- Talks and Meditations by Tara Brach—I’ve turned to Tara Brach’s guided meditations and talks on mindfulness throughout the year to help me pause, reflect, and allow emotions to flow through me. They’ve been a refuge for me, especially during moments of grief and anxiety.
- Another Hundred People, Company — Too many songs to think of but in memory of Stephen Sondheim, a song I love so much because of the way it sums up New York City and cities in general.
- Morning Becomes Eclectic — Every morning from 9am-12pm Pacific, LA’s public radio station KCRW streams the very best music show that I’ve heard in my 40+ years of listening to the radio virtually all day long (and very loudly). Hosted by Anthony Valadez and Novena Carmel, it’s a mix of new releases, classics, international and alternative sounds. Even though I live in Oakland, I can stream it live or play their archived shows any time I want. Bookmark it!
Explore — websites, spaces, organizing, etc.
- Advancing Public Health Interventions to Address the Harms of the Carceral System from Ending Police Violence — This year, the American Public Health Association recognized the abolition of carceral systems as a public health strategy. Many organizers — mostly Black women — created the conditions for this to happen through decades of often unrecognized work on abolishing the prison industrial complex and building just, healthy, and equitable systems in its stead. Organizing changes things!
- Indigenous womxn led climate justice work, like Indigenous Environmental Network, and this HIA — 2021 saw some powerful organizing for climate justice led by Indigenous womxn, which sparked hope and a worldview shift for people all over the world.
- The House of Afros, Capes & Curls — I loved being in fellowship with people despite our physical distance. My cup was routinely filled through games, books, in-depth conversations, Marvel shows, and great movies. Space for joy is a real blessing.
- Fatal Violence Against the Transgender and Gender Non-Conforming Community in 2021 — This list shouldn’t exist. The number of murders of trans and gender non-conforming people has been rising over the past few years, and 2021 was the highest number on record. Watching this list grow over the course of the year inspired me to reconnect with and be there for my community, to hold tight to those around me, and work even harder to spend that critical time with my friends and loved ones.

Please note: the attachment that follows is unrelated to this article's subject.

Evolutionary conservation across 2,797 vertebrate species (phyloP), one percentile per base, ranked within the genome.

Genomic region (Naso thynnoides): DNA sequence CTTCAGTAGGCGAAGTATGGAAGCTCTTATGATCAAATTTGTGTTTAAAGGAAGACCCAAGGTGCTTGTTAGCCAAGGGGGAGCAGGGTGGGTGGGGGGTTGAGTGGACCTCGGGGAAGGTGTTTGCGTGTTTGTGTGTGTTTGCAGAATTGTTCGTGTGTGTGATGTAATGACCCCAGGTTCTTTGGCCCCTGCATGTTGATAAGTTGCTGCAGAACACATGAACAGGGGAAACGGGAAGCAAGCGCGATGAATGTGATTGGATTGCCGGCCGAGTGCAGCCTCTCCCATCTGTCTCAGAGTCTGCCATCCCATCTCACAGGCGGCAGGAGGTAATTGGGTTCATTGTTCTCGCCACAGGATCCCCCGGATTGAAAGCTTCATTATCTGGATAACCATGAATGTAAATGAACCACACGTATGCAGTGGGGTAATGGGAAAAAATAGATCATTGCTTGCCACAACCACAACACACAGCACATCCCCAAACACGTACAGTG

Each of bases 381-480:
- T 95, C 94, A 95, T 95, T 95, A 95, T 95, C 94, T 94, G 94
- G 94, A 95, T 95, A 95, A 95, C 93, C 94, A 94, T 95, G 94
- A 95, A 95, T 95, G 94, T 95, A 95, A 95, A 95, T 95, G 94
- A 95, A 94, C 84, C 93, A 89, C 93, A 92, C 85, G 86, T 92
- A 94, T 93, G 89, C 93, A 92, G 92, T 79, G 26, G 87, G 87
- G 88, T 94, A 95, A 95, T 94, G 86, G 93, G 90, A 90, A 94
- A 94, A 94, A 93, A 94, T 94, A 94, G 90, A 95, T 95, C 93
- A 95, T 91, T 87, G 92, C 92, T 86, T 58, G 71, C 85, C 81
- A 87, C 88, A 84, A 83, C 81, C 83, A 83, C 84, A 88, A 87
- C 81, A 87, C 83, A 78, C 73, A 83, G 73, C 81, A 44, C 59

View — illustrations, photos, graphics, art
- Photo above; redwood forest in Oakland, CA—After a year and a half of COVID exhaustion and heartbreak, a walk through Oakland’s redwoods with HIP’s Sophie Simon-Ortiz is just what my soul needed — a reminder to stay rooted and to behold the vastness of the world.
- Grant me absence from the market of meanings — This 2010 acrylic painting by contemporary Southern Indian artist NS Harsha, whose work focuses on economic globalization and the absurdity of the modern world. Something peaceful and powerful and logical about the incomprehensibility of the image — people feeding carrots into sewing machines to create an interconnected ocean river — that moved me.
- Kid art! (at left) — It fills my house faster than I’d like but I also can’t bring myself to get rid of it…
- Images from photographer Jaskaran Singh — These photos from Jaskaran Singh moved me — many emotions following along the farmers protest in India.
- @queernature’s posts, especially this meditation on tracks and making the invisible visible — Their work “envisioning decolonially-informed queer ancestral-futurism through multi-species accountability and the remediation of human supremacy” brings me into a much deeper place, where I can see our work as part of my spiritual path.
LOLs — we needed these as much as ever
- Bernie and the mittens! — I have more Bernie-with-mittens memes saved to my computer than any other type of image. They were such a bright spot last January, and even now, when I’m feeling down, they cheer me up!
- Ask a Cardiologist: Should Carrie Have Called 911? — I don’t watch much TV but the commentary on Vulture.com cracks me up and helps me be a teeny bit more culturally relevant. I haven’t seen a single episode of Sex and the City, but this recent article lifted my spirits!
As we face the year ahead and continue building toward a future that centers our collective health, we feel so much gratitude and love to be in movement with all of you. And we want to know what’s inspired, moved, and resonated with you over this past year! Share the messages that carried you at email@example.com, tweet us at @HumanImpact_HIP, or tag us on instagram at @PHAwakened 💚
Human Impact Partners transforms the field of public health to center equity and builds collective power with social justice movements.